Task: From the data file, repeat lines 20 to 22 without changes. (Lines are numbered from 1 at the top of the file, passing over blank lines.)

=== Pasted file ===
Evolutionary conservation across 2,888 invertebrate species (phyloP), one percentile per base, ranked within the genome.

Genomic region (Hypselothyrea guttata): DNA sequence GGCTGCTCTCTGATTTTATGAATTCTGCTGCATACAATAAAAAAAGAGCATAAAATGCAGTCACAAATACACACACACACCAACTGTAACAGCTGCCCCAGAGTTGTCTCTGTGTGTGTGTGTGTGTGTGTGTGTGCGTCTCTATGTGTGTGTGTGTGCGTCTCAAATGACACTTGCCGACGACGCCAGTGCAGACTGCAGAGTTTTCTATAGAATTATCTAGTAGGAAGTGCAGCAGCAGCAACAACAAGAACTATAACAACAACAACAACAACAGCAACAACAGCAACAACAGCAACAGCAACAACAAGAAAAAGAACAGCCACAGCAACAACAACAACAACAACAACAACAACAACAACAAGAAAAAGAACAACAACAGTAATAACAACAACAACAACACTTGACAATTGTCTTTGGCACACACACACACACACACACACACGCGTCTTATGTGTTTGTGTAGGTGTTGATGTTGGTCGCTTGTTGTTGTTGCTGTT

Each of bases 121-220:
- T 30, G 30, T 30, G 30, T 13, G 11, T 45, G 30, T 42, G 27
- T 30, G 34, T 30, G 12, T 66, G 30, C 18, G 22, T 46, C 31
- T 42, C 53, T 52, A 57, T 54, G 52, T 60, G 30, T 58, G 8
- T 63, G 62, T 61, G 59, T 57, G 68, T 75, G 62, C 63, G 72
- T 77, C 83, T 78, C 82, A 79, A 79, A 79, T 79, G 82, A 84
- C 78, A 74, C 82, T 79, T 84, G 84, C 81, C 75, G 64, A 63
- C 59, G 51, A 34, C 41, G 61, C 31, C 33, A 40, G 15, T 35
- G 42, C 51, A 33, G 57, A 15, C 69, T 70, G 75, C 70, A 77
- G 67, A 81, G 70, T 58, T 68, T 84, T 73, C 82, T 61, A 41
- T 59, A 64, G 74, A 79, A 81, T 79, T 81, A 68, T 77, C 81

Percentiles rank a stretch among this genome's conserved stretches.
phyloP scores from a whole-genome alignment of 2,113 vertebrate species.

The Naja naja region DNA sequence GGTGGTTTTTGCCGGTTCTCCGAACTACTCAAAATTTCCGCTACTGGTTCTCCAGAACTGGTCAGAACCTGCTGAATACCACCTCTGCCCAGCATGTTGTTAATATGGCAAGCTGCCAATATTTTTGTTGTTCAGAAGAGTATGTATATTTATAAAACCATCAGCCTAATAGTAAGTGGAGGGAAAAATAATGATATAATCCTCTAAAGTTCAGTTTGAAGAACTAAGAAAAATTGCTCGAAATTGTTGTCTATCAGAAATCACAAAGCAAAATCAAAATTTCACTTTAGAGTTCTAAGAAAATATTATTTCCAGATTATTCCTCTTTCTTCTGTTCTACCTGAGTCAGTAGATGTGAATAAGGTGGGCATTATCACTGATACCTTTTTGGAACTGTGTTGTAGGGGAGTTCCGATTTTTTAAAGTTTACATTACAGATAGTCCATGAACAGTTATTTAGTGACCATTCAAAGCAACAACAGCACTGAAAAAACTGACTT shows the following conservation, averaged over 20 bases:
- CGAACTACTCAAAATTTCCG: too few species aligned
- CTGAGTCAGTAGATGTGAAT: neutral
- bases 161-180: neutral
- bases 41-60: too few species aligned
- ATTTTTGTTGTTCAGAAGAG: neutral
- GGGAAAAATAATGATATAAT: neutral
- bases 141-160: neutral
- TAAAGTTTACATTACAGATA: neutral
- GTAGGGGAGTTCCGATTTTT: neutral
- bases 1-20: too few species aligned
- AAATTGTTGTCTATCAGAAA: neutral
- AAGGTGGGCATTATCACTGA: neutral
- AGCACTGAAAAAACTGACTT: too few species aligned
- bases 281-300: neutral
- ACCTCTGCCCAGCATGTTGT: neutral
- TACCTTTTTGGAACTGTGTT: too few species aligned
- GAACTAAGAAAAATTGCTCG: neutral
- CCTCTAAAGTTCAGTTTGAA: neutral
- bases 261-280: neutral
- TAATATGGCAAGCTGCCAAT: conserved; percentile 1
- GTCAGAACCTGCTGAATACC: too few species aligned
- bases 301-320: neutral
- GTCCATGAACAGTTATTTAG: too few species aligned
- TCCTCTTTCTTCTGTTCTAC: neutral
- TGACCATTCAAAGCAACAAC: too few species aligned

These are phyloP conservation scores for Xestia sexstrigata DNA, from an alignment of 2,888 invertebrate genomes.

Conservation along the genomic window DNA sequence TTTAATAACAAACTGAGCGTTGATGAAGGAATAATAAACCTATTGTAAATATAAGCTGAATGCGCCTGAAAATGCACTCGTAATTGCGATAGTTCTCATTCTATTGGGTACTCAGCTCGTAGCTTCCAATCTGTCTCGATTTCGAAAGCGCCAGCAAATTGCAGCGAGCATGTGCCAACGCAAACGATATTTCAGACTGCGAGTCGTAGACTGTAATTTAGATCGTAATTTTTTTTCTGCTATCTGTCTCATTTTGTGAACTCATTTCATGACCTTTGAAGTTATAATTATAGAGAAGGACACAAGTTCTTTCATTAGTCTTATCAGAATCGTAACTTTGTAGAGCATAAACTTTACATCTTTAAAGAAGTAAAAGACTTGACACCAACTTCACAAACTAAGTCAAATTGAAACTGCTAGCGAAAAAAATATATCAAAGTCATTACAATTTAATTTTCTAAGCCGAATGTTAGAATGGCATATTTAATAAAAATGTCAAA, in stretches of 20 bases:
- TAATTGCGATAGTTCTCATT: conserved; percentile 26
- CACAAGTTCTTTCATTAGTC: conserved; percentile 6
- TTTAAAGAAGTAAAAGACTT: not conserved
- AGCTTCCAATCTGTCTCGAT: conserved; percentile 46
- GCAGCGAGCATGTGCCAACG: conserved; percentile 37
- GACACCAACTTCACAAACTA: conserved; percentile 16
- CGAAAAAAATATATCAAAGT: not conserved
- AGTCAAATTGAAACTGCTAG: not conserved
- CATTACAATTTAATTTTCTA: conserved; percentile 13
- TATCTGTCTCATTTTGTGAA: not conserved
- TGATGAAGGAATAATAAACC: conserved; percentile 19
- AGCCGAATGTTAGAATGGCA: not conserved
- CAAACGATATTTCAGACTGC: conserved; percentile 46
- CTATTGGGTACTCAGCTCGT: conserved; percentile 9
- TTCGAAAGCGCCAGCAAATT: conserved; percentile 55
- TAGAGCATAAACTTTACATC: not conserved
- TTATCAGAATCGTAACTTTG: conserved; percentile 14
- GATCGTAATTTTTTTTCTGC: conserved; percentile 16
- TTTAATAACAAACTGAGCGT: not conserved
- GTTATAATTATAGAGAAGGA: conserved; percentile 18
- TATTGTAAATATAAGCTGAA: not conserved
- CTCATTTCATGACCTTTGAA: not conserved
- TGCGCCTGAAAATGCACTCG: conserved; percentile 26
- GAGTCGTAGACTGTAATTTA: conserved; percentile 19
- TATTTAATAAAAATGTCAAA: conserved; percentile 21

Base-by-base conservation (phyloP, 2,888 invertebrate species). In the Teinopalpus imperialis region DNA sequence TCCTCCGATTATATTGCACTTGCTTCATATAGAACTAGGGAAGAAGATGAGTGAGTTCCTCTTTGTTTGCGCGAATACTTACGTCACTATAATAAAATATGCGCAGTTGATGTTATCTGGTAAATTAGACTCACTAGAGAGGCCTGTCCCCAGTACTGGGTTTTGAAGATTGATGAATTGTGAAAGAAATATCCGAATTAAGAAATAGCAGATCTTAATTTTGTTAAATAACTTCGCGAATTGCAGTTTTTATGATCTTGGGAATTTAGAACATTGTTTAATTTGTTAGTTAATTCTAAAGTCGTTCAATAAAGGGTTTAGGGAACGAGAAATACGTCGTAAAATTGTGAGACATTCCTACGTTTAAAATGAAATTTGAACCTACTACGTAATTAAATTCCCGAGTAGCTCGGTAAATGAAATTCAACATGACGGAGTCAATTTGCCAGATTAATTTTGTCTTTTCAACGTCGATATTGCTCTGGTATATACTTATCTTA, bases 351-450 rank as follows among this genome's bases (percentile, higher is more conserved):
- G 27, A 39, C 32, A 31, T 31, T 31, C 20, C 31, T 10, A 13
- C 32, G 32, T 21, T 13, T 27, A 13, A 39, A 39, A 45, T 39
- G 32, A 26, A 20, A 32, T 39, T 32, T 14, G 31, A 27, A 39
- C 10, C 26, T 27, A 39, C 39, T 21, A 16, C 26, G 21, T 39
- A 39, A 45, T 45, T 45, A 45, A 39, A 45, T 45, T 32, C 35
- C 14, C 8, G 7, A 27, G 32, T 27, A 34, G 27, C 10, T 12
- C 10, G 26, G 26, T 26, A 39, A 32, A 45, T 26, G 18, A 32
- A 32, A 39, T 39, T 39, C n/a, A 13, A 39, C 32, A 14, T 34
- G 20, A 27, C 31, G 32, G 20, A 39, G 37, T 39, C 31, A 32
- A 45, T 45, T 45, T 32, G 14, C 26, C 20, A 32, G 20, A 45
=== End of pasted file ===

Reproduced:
- bases 41-60: too few species aligned
- ATTTTTGTTGTTCAGAAGAG: neutral
- GGGAAAAATAATGATATAAT: neutral